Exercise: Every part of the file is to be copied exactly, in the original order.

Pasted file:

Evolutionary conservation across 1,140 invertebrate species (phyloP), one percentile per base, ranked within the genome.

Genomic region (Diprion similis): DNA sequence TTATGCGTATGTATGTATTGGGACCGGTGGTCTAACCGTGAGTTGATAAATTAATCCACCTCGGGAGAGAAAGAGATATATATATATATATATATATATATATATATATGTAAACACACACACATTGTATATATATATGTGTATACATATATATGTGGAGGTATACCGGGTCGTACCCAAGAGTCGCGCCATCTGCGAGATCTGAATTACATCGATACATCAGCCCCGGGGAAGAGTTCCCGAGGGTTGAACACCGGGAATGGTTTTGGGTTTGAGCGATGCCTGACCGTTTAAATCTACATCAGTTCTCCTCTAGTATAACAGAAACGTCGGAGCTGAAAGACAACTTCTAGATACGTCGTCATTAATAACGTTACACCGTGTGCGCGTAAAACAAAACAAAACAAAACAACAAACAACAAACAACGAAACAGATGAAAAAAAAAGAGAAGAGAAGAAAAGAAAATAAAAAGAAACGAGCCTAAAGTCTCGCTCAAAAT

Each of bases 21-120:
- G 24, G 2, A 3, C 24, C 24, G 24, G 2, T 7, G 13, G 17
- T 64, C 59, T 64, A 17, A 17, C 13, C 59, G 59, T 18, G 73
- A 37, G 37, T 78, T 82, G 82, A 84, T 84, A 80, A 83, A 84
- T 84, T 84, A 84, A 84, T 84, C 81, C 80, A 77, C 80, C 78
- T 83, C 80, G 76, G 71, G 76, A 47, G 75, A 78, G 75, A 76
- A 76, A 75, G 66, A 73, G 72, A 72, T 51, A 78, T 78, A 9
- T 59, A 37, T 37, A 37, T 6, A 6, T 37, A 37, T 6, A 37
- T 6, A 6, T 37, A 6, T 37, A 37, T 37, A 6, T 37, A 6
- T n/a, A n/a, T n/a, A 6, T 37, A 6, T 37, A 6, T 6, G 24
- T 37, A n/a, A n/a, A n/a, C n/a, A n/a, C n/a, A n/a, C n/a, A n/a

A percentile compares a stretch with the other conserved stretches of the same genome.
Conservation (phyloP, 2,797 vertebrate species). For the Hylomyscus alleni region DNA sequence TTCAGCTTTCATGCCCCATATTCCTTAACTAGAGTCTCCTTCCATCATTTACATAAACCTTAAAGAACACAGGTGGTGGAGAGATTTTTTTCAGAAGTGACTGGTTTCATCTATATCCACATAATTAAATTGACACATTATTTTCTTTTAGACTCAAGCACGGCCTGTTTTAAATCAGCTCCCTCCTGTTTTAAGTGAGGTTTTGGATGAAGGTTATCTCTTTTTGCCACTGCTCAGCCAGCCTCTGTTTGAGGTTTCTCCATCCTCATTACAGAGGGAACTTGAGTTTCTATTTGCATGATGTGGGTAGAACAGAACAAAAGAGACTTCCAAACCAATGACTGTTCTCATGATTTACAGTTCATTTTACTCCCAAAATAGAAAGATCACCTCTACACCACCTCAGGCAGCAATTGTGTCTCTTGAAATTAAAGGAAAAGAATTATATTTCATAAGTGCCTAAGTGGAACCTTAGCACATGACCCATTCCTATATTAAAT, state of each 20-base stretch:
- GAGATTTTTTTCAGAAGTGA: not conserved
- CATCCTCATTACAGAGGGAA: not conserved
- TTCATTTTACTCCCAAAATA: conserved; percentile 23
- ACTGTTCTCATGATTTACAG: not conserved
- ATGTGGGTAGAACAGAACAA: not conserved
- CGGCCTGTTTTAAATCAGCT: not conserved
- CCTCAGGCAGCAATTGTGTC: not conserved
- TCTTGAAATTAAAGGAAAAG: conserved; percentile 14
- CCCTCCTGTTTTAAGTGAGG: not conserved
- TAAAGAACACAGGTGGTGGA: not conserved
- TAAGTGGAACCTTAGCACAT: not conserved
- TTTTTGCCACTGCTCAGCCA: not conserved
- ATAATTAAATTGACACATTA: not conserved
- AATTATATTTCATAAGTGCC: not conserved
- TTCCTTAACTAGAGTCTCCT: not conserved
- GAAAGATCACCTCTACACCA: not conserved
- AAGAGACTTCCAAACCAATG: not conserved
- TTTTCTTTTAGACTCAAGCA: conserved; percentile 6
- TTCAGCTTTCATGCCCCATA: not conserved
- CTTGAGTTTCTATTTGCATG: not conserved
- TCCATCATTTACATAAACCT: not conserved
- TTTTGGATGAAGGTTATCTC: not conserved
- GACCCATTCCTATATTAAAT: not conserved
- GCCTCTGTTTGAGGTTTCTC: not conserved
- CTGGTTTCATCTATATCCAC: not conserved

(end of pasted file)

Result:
Evolutionary conservation across 1,140 invertebrate species (phyloP), one percentile per base, ranked within the genome.

Genomic region (Diprion similis): DNA sequence TTATGCGTATGTATGTATTGGGACCGGTGGTCTAACCGTGAGTTGATAAATTAATCCACCTCGGGAGAGAAAGAGATATATATATATATATATATATATATATATATATGTAAACACACACACATTGTATATATATATGTGTATACATATATATGTGGAGGTATACCGGGTCGTACCCAAGAGTCGCGCCATCTGCGAGATCTGAATTACATCGATACATCAGCCCCGGGGAAGAGTTCCCGAGGGTTGAACACCGGGAATGGTTTTGGGTTTGAGCGATGCCTGACCGTTTAAATCTACATCAGTTCTCCTCTAGTATAACAGAAACGTCGGAGCTGAAAGACAACTTCTAGATACGTCGTCATTAATAACGTTACACCGTGTGCGCGTAAAACAAAACAAAACAAAACAACAAACAACAAACAACGAAACAGATGAAAAAAAAAGAGAAGAGAAGAAAAGAAAATAAAAAGAAACGAGCCTAAAGTCTCGCTCAAAAT

Each of bases 21-120:
- G 24, G 2, A 3, C 24, C 24, G 24, G 2, T 7, G 13, G 17
- T 64, C 59, T 64, A 17, A 17, C 13, C 59, G 59, T 18, G 73
- A 37, G 37, T 78, T 82, G 82, A 84, T 84, A 80, A 83, A 84
- T 84, T 84, A 84, A 84, T 84, C 81, C 80, A 77, C 80, C 78
- T 83, C 80, G 76, G 71, G 76, A 47, G 75, A 78, G 75, A 76
- A 76, A 75, G 66, A 73, G 72, A 72, T 51, A 78, T 78, A 9
- T 59, A 37, T 37, A 37, T 6, A 6, T 37, A 37, T 6, A 37
- T 6, A 6, T 37, A 6, T 37, A 37, T 37, A 6, T 37, A 6
- T n/a, A n/a, T n/a, A 6, T 37, A 6, T 37, A 6, T 6, G 24
- T 37, A n/a, A n/a, A n/a, C n/a, A n/a, C n/a, A n/a, C n/a, A n/a

A percentile compares a stretch with the other conserved stretches of the same genome.
Conservation (phyloP, 2,797 vertebrate species). For the Hylomyscus alleni region DNA sequence TTCAGCTTTCATGCCCCATATTCCTTAACTAGAGTCTCCTTCCATCATTTACATAAACCTTAAAGAACACAGGTGGTGGAGAGATTTTTTTCAGAAGTGACTGGTTTCATCTATATCCACATAATTAAATTGACACATTATTTTCTTTTAGACTCAAGCACGGCCTGTTTTAAATCAGCTCCCTCCTGTTTTAAGTGAGGTTTTGGATGAAGGTTATCTCTTTTTGCCACTGCTCAGCCAGCCTCTGTTTGAGGTTTCTCCATCCTCATTACAGAGGGAACTTGAGTTTCTATTTGCATGATGTGGGTAGAACAGAACAAAAGAGACTTCCAAACCAATGACTGTTCTCATGATTTACAGTTCATTTTACTCCCAAAATAGAAAGATCACCTCTACACCACCTCAGGCAGCAATTGTGTCTCTTGAAATTAAAGGAAAAGAATTATATTTCATAAGTGCCTAAGTGGAACCTTAGCACATGACCCATTCCTATATTAAAT, state of each 20-base stretch:
- GAGATTTTTTTCAGAAGTGA: not conserved
- CATCCTCATTACAGAGGGAA: not conserved
- TTCATTTTACTCCCAAAATA: conserved; percentile 23
- ACTGTTCTCATGATTTACAG: not conserved
- ATGTGGGTAGAACAGAACAA: not conserved
- CGGCCTGTTTTAAATCAGCT: not conserved
- CCTCAGGCAGCAATTGTGTC: not conserved
- TCTTGAAATTAAAGGAAAAG: conserved; percentile 14
- CCCTCCTGTTTTAAGTGAGG: not conserved
- TAAAGAACACAGGTGGTGGA: not conserved
- TAAGTGGAACCTTAGCACAT: not conserved
- TTTTTGCCACTGCTCAGCCA: not conserved
- ATAATTAAATTGACACATTA: not conserved
- AATTATATTTCATAAGTGCC: not conserved
- TTCCTTAACTAGAGTCTCCT: not conserved
- GAAAGATCACCTCTACACCA: not conserved
- AAGAGACTTCCAAACCAATG: not conserved
- TTTTCTTTTAGACTCAAGCA: conserved; percentile 6
- TTCAGCTTTCATGCCCCATA: not conserved
- CTTGAGTTTCTATTTGCATG: not conserved
- TCCATCATTTACATAAACCT: not conserved
- TTTTGGATGAAGGTTATCTC: not conserved
- GACCCATTCCTATATTAAAT: not conserved
- GCCTCTGTTTGAGGTTTCTC: not conserved
- CTGGTTTCATCTATATCCAC: not conserved